“Una Vida mirrors many facets of my own personal and professional life, including why I strive to understand and combat the ravaging diseases and disorders that afflict the eyes and the brain,” notes Dr. Bazan. “Using jazz and the fascinating chaos of the city I love most as metaphors for the workings of the brain and the human mind, the novel reveals the joys and frustrations that seem to go hand in hand with neuroscience research. Every new bit of information we uncover adds one more piece to the puzzle, bringing the bigger picture into focus a little more and providing us not only with new knowledge, but also with renewed hope.”
In Dr. Bazan's novel, neuroscientist Alvaro Cruz finds himself haunted by a recurring dream of a banjo player in an elusive cornfield that leads him on a personal quest to uncover the mysterious
past of a New Orleans street singer known as Una Vida. Stricken with Alzheimer's, Una Vida can only offer tantalizing clues about her past through her mesmerizing vocals, incredible recollection of jazz lyrics, and the occasional verbal revisiting of a fascinating life that's fading quickly and forever into the recess of her mind. As Cruz searches for Una Vida's true identity, he learns profound lessons about the human psyche, the nature of memory - and himself. Una Vida is filled with twists and unexpected turns, all centering around one of the greatest gifts New Orleans has offered the world - jazz. In the end, Una Vida represents a triumph of the spirit and sends an intensely personal message of hope to the world even as scientists like Dr. Bazan continue the search for the answers to one of life's most devastating diseases.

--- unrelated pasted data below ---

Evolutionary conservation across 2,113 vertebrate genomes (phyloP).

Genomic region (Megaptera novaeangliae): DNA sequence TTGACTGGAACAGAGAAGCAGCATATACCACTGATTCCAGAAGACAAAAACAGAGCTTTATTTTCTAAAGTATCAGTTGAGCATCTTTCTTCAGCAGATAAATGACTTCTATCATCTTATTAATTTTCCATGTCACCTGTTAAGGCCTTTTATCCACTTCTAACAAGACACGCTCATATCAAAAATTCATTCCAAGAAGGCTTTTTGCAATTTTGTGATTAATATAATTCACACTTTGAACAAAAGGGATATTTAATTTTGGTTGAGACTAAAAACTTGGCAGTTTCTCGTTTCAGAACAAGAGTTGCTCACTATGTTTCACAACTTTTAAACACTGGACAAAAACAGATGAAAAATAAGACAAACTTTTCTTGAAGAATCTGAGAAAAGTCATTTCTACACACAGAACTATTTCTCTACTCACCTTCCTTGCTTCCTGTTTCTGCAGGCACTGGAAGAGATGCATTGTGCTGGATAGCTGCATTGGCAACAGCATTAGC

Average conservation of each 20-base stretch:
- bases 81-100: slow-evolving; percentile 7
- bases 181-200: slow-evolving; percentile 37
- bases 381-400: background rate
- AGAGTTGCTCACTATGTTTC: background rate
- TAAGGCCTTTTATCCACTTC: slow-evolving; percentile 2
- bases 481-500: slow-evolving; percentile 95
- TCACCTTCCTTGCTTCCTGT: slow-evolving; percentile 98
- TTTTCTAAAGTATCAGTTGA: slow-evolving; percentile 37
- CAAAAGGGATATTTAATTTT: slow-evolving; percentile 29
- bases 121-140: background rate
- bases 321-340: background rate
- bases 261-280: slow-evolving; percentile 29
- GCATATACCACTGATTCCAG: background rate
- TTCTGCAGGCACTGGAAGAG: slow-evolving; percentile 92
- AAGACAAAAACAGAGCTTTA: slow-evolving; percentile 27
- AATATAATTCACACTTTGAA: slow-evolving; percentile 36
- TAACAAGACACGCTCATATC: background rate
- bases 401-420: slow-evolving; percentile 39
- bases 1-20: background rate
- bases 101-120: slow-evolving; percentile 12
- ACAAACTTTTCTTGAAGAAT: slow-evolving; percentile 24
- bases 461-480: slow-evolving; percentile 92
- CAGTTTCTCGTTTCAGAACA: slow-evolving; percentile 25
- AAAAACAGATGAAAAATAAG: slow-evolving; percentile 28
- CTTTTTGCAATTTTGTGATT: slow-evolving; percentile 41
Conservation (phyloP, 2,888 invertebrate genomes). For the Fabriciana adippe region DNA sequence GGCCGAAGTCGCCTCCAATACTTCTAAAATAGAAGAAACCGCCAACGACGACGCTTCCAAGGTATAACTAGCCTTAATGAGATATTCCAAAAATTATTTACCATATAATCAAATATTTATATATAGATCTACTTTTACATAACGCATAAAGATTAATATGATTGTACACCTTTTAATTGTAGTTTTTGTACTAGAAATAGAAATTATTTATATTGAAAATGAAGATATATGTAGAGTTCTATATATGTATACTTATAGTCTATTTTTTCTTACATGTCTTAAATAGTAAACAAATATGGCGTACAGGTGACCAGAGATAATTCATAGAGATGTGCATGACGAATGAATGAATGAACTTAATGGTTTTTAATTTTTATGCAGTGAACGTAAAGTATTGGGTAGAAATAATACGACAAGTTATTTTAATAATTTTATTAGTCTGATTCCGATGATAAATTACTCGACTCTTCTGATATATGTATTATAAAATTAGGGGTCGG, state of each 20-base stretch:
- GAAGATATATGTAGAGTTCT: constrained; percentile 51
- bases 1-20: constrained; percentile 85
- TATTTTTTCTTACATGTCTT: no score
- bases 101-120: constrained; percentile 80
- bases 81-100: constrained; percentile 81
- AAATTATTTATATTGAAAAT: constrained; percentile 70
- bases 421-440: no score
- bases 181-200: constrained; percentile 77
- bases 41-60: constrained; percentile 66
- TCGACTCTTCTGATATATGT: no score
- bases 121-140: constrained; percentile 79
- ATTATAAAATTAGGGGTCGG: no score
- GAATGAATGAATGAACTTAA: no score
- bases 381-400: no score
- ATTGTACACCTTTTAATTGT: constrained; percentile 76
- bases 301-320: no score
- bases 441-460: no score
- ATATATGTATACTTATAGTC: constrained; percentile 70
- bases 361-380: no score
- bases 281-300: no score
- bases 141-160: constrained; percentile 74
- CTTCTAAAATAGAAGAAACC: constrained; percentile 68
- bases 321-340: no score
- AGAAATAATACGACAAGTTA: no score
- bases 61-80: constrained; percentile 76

Have any of you read it?
Note (added April 24, 2012): The book is being made into a movie. See "University professor holds book signing, talks movie-making" (lsureveille).